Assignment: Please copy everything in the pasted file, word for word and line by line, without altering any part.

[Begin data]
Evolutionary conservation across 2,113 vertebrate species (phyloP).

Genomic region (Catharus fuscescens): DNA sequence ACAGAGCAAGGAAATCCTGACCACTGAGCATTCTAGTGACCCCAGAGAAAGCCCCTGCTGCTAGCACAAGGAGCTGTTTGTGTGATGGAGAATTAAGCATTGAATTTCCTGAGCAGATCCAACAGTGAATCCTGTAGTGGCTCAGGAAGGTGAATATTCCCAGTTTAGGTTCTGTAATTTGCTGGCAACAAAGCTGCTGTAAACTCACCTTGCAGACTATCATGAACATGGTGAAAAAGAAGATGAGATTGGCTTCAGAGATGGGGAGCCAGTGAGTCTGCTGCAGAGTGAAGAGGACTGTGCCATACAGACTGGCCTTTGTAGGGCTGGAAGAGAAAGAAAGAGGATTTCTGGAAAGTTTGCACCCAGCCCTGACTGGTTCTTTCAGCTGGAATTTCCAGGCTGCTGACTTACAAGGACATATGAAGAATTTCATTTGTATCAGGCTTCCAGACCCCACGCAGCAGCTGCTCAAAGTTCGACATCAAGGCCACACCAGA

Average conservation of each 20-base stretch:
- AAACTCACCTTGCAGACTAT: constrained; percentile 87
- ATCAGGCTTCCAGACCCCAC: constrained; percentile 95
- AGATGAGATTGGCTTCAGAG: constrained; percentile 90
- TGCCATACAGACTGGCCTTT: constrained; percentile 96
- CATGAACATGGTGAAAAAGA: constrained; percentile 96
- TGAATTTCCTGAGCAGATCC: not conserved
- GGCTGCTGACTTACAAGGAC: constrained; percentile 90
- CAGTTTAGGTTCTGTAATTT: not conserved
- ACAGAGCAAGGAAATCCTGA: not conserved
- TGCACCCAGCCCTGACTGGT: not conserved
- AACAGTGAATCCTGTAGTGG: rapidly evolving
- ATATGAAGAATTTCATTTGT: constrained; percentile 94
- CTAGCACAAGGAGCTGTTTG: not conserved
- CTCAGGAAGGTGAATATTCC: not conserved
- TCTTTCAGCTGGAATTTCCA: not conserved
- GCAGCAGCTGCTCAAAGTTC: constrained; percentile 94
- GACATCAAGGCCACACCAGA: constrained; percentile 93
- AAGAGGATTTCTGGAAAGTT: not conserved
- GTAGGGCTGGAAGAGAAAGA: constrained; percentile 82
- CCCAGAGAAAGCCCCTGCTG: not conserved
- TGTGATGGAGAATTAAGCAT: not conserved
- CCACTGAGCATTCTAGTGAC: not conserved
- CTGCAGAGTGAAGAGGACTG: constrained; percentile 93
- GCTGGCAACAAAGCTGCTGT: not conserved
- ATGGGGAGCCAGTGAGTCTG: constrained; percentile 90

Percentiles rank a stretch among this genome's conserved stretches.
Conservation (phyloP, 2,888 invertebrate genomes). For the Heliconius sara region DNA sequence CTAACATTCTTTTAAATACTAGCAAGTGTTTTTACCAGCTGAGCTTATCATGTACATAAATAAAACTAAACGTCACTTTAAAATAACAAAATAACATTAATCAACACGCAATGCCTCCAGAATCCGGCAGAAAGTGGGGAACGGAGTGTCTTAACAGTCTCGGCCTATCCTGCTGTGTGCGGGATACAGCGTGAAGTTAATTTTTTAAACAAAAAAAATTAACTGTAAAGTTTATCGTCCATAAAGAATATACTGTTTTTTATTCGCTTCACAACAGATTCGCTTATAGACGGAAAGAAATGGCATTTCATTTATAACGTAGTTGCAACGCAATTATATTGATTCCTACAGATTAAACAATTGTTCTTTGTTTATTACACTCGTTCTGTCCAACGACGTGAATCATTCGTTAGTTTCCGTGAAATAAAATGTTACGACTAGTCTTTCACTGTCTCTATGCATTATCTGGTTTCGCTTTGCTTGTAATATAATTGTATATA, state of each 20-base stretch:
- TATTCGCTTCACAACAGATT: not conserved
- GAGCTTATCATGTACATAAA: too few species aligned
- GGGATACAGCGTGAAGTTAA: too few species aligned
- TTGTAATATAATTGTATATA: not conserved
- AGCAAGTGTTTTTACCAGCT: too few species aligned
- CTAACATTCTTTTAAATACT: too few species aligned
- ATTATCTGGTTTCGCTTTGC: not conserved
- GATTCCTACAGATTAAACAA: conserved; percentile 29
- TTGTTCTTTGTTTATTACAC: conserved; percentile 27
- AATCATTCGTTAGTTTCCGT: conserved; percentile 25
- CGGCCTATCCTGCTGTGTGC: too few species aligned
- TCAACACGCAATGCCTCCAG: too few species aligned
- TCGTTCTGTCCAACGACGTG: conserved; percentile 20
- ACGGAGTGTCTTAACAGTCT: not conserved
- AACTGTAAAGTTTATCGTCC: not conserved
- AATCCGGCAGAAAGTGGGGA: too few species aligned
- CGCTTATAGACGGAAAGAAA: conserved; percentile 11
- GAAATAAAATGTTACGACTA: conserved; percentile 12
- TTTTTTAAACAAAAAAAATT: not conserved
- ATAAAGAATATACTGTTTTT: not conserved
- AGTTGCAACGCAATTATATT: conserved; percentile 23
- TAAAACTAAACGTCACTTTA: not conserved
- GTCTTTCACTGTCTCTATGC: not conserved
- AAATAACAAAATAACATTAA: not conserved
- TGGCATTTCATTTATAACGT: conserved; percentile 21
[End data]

Evolutionary conservation across 2,113 vertebrate species (phyloP).

Genomic region (Catharus fuscescens): DNA sequence ACAGAGCAAGGAAATCCTGACCACTGAGCATTCTAGTGACCCCAGAGAAAGCCCCTGCTGCTAGCACAAGGAGCTGTTTGTGTGATGGAGAATTAAGCATTGAATTTCCTGAGCAGATCCAACAGTGAATCCTGTAGTGGCTCAGGAAGGTGAATATTCCCAGTTTAGGTTCTGTAATTTGCTGGCAACAAAGCTGCTGTAAACTCACCTTGCAGACTATCATGAACATGGTGAAAAAGAAGATGAGATTGGCTTCAGAGATGGGGAGCCAGTGAGTCTGCTGCAGAGTGAAGAGGACTGTGCCATACAGACTGGCCTTTGTAGGGCTGGAAGAGAAAGAAAGAGGATTTCTGGAAAGTTTGCACCCAGCCCTGACTGGTTCTTTCAGCTGGAATTTCCAGGCTGCTGACTTACAAGGACATATGAAGAATTTCATTTGTATCAGGCTTCCAGACCCCACGCAGCAGCTGCTCAAAGTTCGACATCAAGGCCACACCAGA

Average conservation of each 20-base stretch:
- AAACTCACCTTGCAGACTAT: constrained; percentile 87
- ATCAGGCTTCCAGACCCCAC: constrained; percentile 95
- AGATGAGATTGGCTTCAGAG: constrained; percentile 90
- TGCCATACAGACTGGCCTTT: constrained; percentile 96
- CATGAACATGGTGAAAAAGA: constrained; percentile 96
- TGAATTTCCTGAGCAGATCC: not conserved
- GGCTGCTGACTTACAAGGAC: constrained; percentile 90
- CAGTTTAGGTTCTGTAATTT: not conserved
- ACAGAGCAAGGAAATCCTGA: not conserved
- TGCACCCAGCCCTGACTGGT: not conserved
- AACAGTGAATCCTGTAGTGG: rapidly evolving
- ATATGAAGAATTTCATTTGT: constrained; percentile 94
- CTAGCACAAGGAGCTGTTTG: not conserved
- CTCAGGAAGGTGAATATTCC: not conserved
- TCTTTCAGCTGGAATTTCCA: not conserved
- GCAGCAGCTGCTCAAAGTTC: constrained; percentile 94
- GACATCAAGGCCACACCAGA: constrained; percentile 93
- AAGAGGATTTCTGGAAAGTT: not conserved
- GTAGGGCTGGAAGAGAAAGA: constrained; percentile 82
- CCCAGAGAAAGCCCCTGCTG: not conserved
- TGTGATGGAGAATTAAGCAT: not conserved
- CCACTGAGCATTCTAGTGAC: not conserved
- CTGCAGAGTGAAGAGGACTG: constrained; percentile 93
- GCTGGCAACAAAGCTGCTGT: not conserved
- ATGGGGAGCCAGTGAGTCTG: constrained; percentile 90

Percentiles rank a stretch among this genome's conserved stretches.
Conservation (phyloP, 2,888 invertebrate genomes). For the Heliconius sara region DNA sequence CTAACATTCTTTTAAATACTAGCAAGTGTTTTTACCAGCTGAGCTTATCATGTACATAAATAAAACTAAACGTCACTTTAAAATAACAAAATAACATTAATCAACACGCAATGCCTCCAGAATCCGGCAGAAAGTGGGGAACGGAGTGTCTTAACAGTCTCGGCCTATCCTGCTGTGTGCGGGATACAGCGTGAAGTTAATTTTTTAAACAAAAAAAATTAACTGTAAAGTTTATCGTCCATAAAGAATATACTGTTTTTTATTCGCTTCACAACAGATTCGCTTATAGACGGAAAGAAATGGCATTTCATTTATAACGTAGTTGCAACGCAATTATATTGATTCCTACAGATTAAACAATTGTTCTTTGTTTATTACACTCGTTCTGTCCAACGACGTGAATCATTCGTTAGTTTCCGTGAAATAAAATGTTACGACTAGTCTTTCACTGTCTCTATGCATTATCTGGTTTCGCTTTGCTTGTAATATAATTGTATATA, state of each 20-base stretch:
- TATTCGCTTCACAACAGATT: not conserved
- GAGCTTATCATGTACATAAA: too few species aligned
- GGGATACAGCGTGAAGTTAA: too few species aligned
- TTGTAATATAATTGTATATA: not conserved
- AGCAAGTGTTTTTACCAGCT: too few species aligned
- CTAACATTCTTTTAAATACT: too few species aligned
- ATTATCTGGTTTCGCTTTGC: not conserved
- GATTCCTACAGATTAAACAA: conserved; percentile 29
- TTGTTCTTTGTTTATTACAC: conserved; percentile 27
- AATCATTCGTTAGTTTCCGT: conserved; percentile 25
- CGGCCTATCCTGCTGTGTGC: too few species aligned
- TCAACACGCAATGCCTCCAG: too few species aligned
- TCGTTCTGTCCAACGACGTG: conserved; percentile 20
- ACGGAGTGTCTTAACAGTCT: not conserved
- AACTGTAAAGTTTATCGTCC: not conserved
- AATCCGGCAGAAAGTGGGGA: too few species aligned
- CGCTTATAGACGGAAAGAAA: conserved; percentile 11
- GAAATAAAATGTTACGACTA: conserved; percentile 12
- TTTTTTAAACAAAAAAAATT: not conserved
- ATAAAGAATATACTGTTTTT: not conserved
- AGTTGCAACGCAATTATATT: conserved; percentile 23
- TAAAACTAAACGTCACTTTA: not conserved
- GTCTTTCACTGTCTCTATGC: not conserved
- AAATAACAAAATAACATTAA: not conserved
- TGGCATTTCATTTATAACGT: conserved; percentile 21